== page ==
Chicago Sky creeps toward WNBA breakthrough
Sylvia Fowles is watching what's happening in Minnesota: a Lynx team that hadn't been to the playoffs for six years finally breaking through to the postseason.
The Chicago Sky have been in the WNBA for five years, and the team is still awaiting its first playoff appearance.
The Sky hopes to get hot in the final three weeks of the season and slide into the Eastern Conference playoffs. As of Monday, Chicago is one game behind fourth-place Atlanta for the final playoff spot in the East, and the Sky's next five games are against Eastern Conference opponents, which makes this the most telling stretch of the season.
"People talk about us being an expansion team, but we expanded five years ago," said Fowles, the Sky's standout center. "We are very hungry [to make the playoffs], to do something we haven't done since I've been here."
Fowles, the former LSU All-American who came to Chicago in the 2008 WNBA draft, is literally the centerpiece of the Sky's franchise.
One of the league's tallest players at 6-foot-6, Fowles is having an MVP-level season, averaging 20.3 points and 11.5 rebounds per game. She's coming off an 25-point, 11-rebound effort against Washington on Saturday.
"I feel this is, by far, my best year. The first two years, I ended up getting hurt. Last year, I felt like it was the rise of me playing to my potential," Fowles said. "I feel like there's nowhere to go but up."
Fowles added, "I'm happy with the direction we are headed, but I'm not happy about where we are in the standings. We need to keep everybody involved. We are not about just one player. I think people have been doing a great job playing their roles."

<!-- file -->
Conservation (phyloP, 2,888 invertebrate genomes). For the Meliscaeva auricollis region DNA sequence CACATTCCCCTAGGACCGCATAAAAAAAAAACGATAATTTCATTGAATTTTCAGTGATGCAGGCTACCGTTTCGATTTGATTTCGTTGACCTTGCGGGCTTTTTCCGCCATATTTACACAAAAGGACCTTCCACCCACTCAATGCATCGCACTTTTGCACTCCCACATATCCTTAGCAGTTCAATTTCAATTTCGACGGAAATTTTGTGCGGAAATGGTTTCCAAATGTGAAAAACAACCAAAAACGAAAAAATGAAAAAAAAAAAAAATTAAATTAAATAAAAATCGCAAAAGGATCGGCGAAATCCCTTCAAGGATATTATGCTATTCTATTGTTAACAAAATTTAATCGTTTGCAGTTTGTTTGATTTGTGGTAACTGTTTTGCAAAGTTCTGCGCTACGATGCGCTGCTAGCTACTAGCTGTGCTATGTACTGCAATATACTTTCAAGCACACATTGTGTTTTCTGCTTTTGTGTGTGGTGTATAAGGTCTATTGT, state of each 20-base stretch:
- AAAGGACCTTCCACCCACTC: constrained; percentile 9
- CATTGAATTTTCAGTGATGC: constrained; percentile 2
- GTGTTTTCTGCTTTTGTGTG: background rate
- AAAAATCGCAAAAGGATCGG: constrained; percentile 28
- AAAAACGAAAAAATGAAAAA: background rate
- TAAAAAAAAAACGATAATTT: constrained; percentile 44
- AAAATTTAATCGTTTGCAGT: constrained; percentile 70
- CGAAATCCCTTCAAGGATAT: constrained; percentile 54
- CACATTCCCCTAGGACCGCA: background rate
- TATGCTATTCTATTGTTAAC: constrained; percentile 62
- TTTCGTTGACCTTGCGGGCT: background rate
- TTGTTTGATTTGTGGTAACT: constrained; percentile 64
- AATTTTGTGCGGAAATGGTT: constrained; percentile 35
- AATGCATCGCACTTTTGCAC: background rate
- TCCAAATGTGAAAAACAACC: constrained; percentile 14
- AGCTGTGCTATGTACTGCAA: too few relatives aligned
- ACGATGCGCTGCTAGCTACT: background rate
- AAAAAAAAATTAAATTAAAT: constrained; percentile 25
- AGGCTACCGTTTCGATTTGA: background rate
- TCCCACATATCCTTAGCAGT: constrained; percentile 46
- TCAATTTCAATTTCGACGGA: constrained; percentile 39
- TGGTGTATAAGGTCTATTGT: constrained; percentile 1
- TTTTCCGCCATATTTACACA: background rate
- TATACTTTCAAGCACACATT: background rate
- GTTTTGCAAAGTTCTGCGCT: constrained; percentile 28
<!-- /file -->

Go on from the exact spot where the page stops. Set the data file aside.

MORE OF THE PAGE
In just her third pro season, Fowles is a veteran surrounded by young talent, particularly in the backcourt. Chicago starts a rookie point guard in Courtney Vandersloot. Shooting guard Epiphanny Prince is in her second season.
"I think we've finally clicked," Fowles said. "I think we want to prove that we can compete with any level in the WNBA. We want to get out name out there."
A name that the Sky want associated with playoff-level basketball.
With or without you?
Will good health influence the Western Conference race?
Candace Parker came back into the Los Angeles Sparks' lineup last week, hoping to give her team the help it needs to make what will be a difficult run to the WNBA playoffs. Los Angeles is 3.5 games out of the final playoff spot in the Western Conference. And the Sparks are 2-2 since Parker returned.
But Parker isn't the only one making a comeback.
The Seattle Storm happily welcomed star center Lauren Jackson back into the lineup. Jackson missed 20 games with a hip injury.
Jackson returned on Saturday for the Storm's game against New York, scoring 20 points in 21 minutes. Seattle seems to be a good shape for a playoff spot, but the Storm is 1.5 games behind Phoenix for the No. 2 spot in the West, which would have given the Storm a home-court advantage in the first round. Considering that Seattle is 10-2 at home this season, it's no small thing.
Phoenix, meanwhile, pulled out a key 87-81 win over the San Antonio Silver Stars on Saturday night without star Diana Taurasi on the floor.
Taurasi was a late scratch from the game with back spasms. Phoenix hosts New York on Tuesday night, but it's unclear whether Taurasi will be good to go.
Reaching a record
The Tulsa Shock now owns the longest losing streak in WNBA history, falling for the 18th straight time in a 73-67 loss to Los Angeles on Sunday night. The record-setting loss was tougher to swallow still because the Shock had a 15-point second-half lead before the Sparks stormed back behind 16 points from Parker.